The cinematic environment created by Tony Oursler is one of the three installations that will be encompassing MoMA's renovated spaces for the next six months. The exhibition is accompanied by two other large-scale works on display, those of Teiji Furuhashi and Nan Goldin. Each of the exhibitions aims to create an immersive atmosphere, being monumental in size as well. Teiji Furuhashi's Lovers (1994), Nan Goldin's The Ballad of Sexual Dependency (1979-2004) and Oursler's Imponderable (2015–16) will mark the re-opening of contemporary galleries located on the building's second floor.
According to Oursler's installation, a fresh way to look at modernism is to address the intersection of technological advancement and the emergence of occult phenomena, both of which relate to the last two centuries. The feature-length video that will be presented deals with a number of paranormal manifestations and pseudosciences, such as telekinesis, magic and spirit photography. The illusionary element is emphasized by the use of a contemporary form of Pepper's ghost - a technique which dates from the 16th century, but was, however, popularized by a scientist whom it was named after, later in the 19th century. The illusion of ghostly objects and objects changing their forms is staged as a basic trick that plays with our vision and perception, however, its effect remains powerful.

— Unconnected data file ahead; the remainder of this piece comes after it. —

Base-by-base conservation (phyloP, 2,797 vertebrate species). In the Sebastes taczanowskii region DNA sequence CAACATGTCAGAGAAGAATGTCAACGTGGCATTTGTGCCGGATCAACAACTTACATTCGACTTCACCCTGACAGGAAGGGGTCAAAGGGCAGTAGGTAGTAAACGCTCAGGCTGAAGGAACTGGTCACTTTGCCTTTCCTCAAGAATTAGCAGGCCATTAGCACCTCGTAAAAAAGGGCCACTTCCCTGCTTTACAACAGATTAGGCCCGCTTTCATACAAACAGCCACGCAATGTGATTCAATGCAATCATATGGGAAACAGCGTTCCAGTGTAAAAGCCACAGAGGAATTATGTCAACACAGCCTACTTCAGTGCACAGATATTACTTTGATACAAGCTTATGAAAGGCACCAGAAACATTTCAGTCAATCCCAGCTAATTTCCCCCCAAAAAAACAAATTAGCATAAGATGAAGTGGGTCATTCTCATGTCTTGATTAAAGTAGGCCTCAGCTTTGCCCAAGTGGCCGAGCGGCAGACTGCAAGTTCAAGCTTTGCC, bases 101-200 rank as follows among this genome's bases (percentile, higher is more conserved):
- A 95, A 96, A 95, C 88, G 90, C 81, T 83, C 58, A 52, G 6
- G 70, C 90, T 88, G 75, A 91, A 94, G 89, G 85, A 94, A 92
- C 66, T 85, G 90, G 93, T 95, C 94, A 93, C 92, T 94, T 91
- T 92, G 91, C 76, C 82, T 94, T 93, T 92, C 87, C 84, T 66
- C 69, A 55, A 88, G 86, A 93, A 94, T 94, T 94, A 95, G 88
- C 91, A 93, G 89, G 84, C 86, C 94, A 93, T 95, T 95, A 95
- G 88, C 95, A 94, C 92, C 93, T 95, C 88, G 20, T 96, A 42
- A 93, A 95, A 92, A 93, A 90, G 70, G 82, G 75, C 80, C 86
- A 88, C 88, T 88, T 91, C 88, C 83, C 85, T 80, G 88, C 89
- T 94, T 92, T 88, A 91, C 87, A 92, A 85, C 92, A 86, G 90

The historical and social aspects of virtual reality overlap with the artist's personal history and memory. Therefore, a number of characters from the world of mysticism and magic, such as Harry Houdini, Sir Arthur Conan Doyle and Mina “Margery” Crandon, "meets" the members of Tony Oursler's family on screen. These protagonists are represented by artists, musicians and performers, including Kim Gordon, Jim Fletcher, Keith Sanborn, and Constance DeJong. Apart from being supportive of the artist's interest in psychedelia and occultism, the installation shows elements of humor, reflecting on a number of occurrences that preoccupy the contemporary field. Through a discourse of theatrical surrealism, the artist addresses the authenticity of an image, and its vulnerability to common beliefs and misconceptions encouraged by superstition.
It is somewhat clear that the entire experience is "imperceptible" to a certain extent, given that the perception itself relies on one's ability to believe in magic, or to indulge in illusion. On the other hand, describing such experiences in words is arguably impractical, meaning that the feeling needs to be dealt with in person - otherwise, it is imponderable indeed. And we leave you to it - Tony Oursler's Imponderable will be on view from June 18th 2016 through January 8th 2017, at the Museum of Modern Art in New York (at Yoshiko and Akio Morita Gallery and Contemporary Galleries, second floor).
Featured images: Tony Oursler - Stills from Imponderable, 2015–16. 5-D multimedia installation (color, sound). 90 min. © 2016 Tony Oursler. The Museum of Modern Art, New York. Acquired in part through the generosity of Jill and Peter Kraus.
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